There are many stories about the sinking of the Titanic: about men giving up their lives so that women and children may be saved, about how disproportionately more in Third Class drowned than in First. But what do the data say?
Contingency, chaos and prejudice had as much to do with who was saved as class. The highest mortality rate was not in steerage but among the men in Second Class, who died at twice the rate of men in steerage and five times the rate of women there. The foreign staff of the first-class restaurant – they worked for the licensee and not WSL – suffered the highest proportion of deaths because they weren’t British and no one cared. Only three out of 66 survived compared to 22 per cent of the men in the engine room.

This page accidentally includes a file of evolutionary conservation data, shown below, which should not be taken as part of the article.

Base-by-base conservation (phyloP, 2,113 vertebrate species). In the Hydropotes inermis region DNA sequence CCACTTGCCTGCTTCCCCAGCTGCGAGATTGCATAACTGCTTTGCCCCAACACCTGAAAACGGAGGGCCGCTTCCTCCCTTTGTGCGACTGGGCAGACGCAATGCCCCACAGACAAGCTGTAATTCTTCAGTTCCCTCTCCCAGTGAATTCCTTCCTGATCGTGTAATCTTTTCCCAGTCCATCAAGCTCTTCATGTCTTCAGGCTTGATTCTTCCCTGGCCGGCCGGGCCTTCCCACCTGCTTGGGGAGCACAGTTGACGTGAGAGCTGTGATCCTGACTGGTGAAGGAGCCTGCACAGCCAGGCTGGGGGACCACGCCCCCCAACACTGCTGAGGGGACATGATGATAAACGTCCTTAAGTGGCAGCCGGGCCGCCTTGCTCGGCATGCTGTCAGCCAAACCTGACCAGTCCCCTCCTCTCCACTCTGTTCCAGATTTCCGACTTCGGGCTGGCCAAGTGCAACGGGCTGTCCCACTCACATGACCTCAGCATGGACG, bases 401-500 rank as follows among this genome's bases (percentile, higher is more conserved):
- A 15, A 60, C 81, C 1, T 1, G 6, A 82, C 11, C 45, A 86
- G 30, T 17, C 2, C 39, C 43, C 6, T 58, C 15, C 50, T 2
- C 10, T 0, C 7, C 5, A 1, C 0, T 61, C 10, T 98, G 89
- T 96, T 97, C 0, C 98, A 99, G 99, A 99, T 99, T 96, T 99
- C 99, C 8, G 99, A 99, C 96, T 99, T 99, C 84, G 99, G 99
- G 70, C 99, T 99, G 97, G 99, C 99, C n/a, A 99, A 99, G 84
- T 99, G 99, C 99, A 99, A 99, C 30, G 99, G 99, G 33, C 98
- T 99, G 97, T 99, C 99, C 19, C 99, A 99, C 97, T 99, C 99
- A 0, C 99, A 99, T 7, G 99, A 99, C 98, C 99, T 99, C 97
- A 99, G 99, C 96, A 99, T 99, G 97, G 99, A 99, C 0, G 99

Thomas Laqueur goes on to point out that
A vast set of Titanic data comes packaged free with the open-source computer program R, used for doing statistics in the social sciences. Novices are invited to play with the data to practise regressions and other statistical manipulations.
Worth a look, if you’re interested in learning more than what the documentary films and traveling exhibitions tell you.
Laqueur’s review describes how the Titanic disaster reflected the social, cultural, and technological situation of its time, and also how we in the present have repurposed it, so that it’s become a theme park for some to gawk at and for others to make money from.